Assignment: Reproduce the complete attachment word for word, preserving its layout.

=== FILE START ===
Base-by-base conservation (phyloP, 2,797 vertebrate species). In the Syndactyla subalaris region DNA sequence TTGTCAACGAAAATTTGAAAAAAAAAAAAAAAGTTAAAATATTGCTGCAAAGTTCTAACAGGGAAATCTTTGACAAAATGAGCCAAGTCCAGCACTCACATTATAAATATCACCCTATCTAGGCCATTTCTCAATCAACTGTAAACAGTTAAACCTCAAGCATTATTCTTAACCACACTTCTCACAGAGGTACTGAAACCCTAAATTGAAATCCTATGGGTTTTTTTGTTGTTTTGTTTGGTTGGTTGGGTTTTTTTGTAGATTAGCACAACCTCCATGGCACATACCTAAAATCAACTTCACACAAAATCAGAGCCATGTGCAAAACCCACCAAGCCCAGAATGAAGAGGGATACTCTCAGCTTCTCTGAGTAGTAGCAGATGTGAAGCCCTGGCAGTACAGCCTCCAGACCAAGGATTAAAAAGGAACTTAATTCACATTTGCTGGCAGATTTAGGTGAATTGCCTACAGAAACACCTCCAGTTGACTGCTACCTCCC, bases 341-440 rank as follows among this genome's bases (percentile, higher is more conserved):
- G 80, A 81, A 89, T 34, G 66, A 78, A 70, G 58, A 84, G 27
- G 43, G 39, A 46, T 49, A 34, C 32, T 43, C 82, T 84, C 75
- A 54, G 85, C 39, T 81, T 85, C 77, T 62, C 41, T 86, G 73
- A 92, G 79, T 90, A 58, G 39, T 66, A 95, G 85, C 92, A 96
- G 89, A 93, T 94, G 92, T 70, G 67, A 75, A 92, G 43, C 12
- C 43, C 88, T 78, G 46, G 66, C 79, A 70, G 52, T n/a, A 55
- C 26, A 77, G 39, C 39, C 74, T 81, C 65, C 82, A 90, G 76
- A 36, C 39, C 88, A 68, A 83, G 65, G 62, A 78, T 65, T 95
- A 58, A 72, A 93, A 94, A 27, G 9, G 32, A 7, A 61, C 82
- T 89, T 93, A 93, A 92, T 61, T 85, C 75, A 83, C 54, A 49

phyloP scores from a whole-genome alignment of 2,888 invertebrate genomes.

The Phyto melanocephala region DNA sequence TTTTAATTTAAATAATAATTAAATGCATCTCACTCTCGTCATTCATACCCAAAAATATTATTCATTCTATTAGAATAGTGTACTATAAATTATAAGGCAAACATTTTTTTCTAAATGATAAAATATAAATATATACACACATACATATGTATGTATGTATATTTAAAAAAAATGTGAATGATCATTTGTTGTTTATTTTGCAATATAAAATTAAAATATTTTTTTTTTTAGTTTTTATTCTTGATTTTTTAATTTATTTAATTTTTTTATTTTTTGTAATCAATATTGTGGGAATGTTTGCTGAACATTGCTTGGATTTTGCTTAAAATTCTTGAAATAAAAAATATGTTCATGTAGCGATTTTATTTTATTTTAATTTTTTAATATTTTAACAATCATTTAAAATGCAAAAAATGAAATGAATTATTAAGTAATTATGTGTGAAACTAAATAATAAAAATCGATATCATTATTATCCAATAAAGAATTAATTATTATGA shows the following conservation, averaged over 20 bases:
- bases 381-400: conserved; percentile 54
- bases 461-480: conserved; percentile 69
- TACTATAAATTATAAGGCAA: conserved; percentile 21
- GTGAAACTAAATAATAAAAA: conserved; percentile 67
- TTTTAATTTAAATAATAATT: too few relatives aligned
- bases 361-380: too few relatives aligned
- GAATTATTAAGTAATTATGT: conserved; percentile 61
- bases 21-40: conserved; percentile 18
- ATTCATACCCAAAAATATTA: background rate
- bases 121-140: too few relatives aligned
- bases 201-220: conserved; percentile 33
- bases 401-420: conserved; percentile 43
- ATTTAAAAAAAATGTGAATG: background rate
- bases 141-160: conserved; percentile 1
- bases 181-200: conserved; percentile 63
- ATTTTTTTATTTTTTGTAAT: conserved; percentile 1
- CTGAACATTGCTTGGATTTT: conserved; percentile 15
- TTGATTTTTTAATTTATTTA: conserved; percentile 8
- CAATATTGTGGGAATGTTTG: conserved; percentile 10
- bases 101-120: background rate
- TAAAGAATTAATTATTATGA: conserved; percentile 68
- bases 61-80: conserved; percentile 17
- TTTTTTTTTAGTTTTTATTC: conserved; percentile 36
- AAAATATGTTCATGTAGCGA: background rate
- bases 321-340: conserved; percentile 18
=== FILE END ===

Base-by-base conservation (phyloP, 2,797 vertebrate species). In the Syndactyla subalaris region DNA sequence TTGTCAACGAAAATTTGAAAAAAAAAAAAAAAGTTAAAATATTGCTGCAAAGTTCTAACAGGGAAATCTTTGACAAAATGAGCCAAGTCCAGCACTCACATTATAAATATCACCCTATCTAGGCCATTTCTCAATCAACTGTAAACAGTTAAACCTCAAGCATTATTCTTAACCACACTTCTCACAGAGGTACTGAAACCCTAAATTGAAATCCTATGGGTTTTTTTGTTGTTTTGTTTGGTTGGTTGGGTTTTTTTGTAGATTAGCACAACCTCCATGGCACATACCTAAAATCAACTTCACACAAAATCAGAGCCATGTGCAAAACCCACCAAGCCCAGAATGAAGAGGGATACTCTCAGCTTCTCTGAGTAGTAGCAGATGTGAAGCCCTGGCAGTACAGCCTCCAGACCAAGGATTAAAAAGGAACTTAATTCACATTTGCTGGCAGATTTAGGTGAATTGCCTACAGAAACACCTCCAGTTGACTGCTACCTCCC, bases 341-440 rank as follows among this genome's bases (percentile, higher is more conserved):
- G 80, A 81, A 89, T 34, G 66, A 78, A 70, G 58, A 84, G 27
- G 43, G 39, A 46, T 49, A 34, C 32, T 43, C 82, T 84, C 75
- A 54, G 85, C 39, T 81, T 85, C 77, T 62, C 41, T 86, G 73
- A 92, G 79, T 90, A 58, G 39, T 66, A 95, G 85, C 92, A 96
- G 89, A 93, T 94, G 92, T 70, G 67, A 75, A 92, G 43, C 12
- C 43, C 88, T 78, G 46, G 66, C 79, A 70, G 52, T n/a, A 55
- C 26, A 77, G 39, C 39, C 74, T 81, C 65, C 82, A 90, G 76
- A 36, C 39, C 88, A 68, A 83, G 65, G 62, A 78, T 65, T 95
- A 58, A 72, A 93, A 94, A 27, G 9, G 32, A 7, A 61, C 82
- T 89, T 93, A 93, A 92, T 61, T 85, C 75, A 83, C 54, A 49

phyloP scores from a whole-genome alignment of 2,888 invertebrate genomes.

The Phyto melanocephala region DNA sequence TTTTAATTTAAATAATAATTAAATGCATCTCACTCTCGTCATTCATACCCAAAAATATTATTCATTCTATTAGAATAGTGTACTATAAATTATAAGGCAAACATTTTTTTCTAAATGATAAAATATAAATATATACACACATACATATGTATGTATGTATATTTAAAAAAAATGTGAATGATCATTTGTTGTTTATTTTGCAATATAAAATTAAAATATTTTTTTTTTTAGTTTTTATTCTTGATTTTTTAATTTATTTAATTTTTTTATTTTTTGTAATCAATATTGTGGGAATGTTTGCTGAACATTGCTTGGATTTTGCTTAAAATTCTTGAAATAAAAAATATGTTCATGTAGCGATTTTATTTTATTTTAATTTTTTAATATTTTAACAATCATTTAAAATGCAAAAAATGAAATGAATTATTAAGTAATTATGTGTGAAACTAAATAATAAAAATCGATATCATTATTATCCAATAAAGAATTAATTATTATGA shows the following conservation, averaged over 20 bases:
- bases 381-400: conserved; percentile 54
- bases 461-480: conserved; percentile 69
- TACTATAAATTATAAGGCAA: conserved; percentile 21
- GTGAAACTAAATAATAAAAA: conserved; percentile 67
- TTTTAATTTAAATAATAATT: too few relatives aligned
- bases 361-380: too few relatives aligned
- GAATTATTAAGTAATTATGT: conserved; percentile 61
- bases 21-40: conserved; percentile 18
- ATTCATACCCAAAAATATTA: background rate
- bases 121-140: too few relatives aligned
- bases 201-220: conserved; percentile 33
- bases 401-420: conserved; percentile 43
- ATTTAAAAAAAATGTGAATG: background rate
- bases 141-160: conserved; percentile 1
- bases 181-200: conserved; percentile 63
- ATTTTTTTATTTTTTGTAAT: conserved; percentile 1
- CTGAACATTGCTTGGATTTT: conserved; percentile 15
- TTGATTTTTTAATTTATTTA: conserved; percentile 8
- CAATATTGTGGGAATGTTTG: conserved; percentile 10
- bases 101-120: background rate
- TAAAGAATTAATTATTATGA: conserved; percentile 68
- bases 61-80: conserved; percentile 17
- TTTTTTTTTAGTTTTTATTC: conserved; percentile 36
- AAAATATGTTCATGTAGCGA: background rate
- bases 321-340: conserved; percentile 18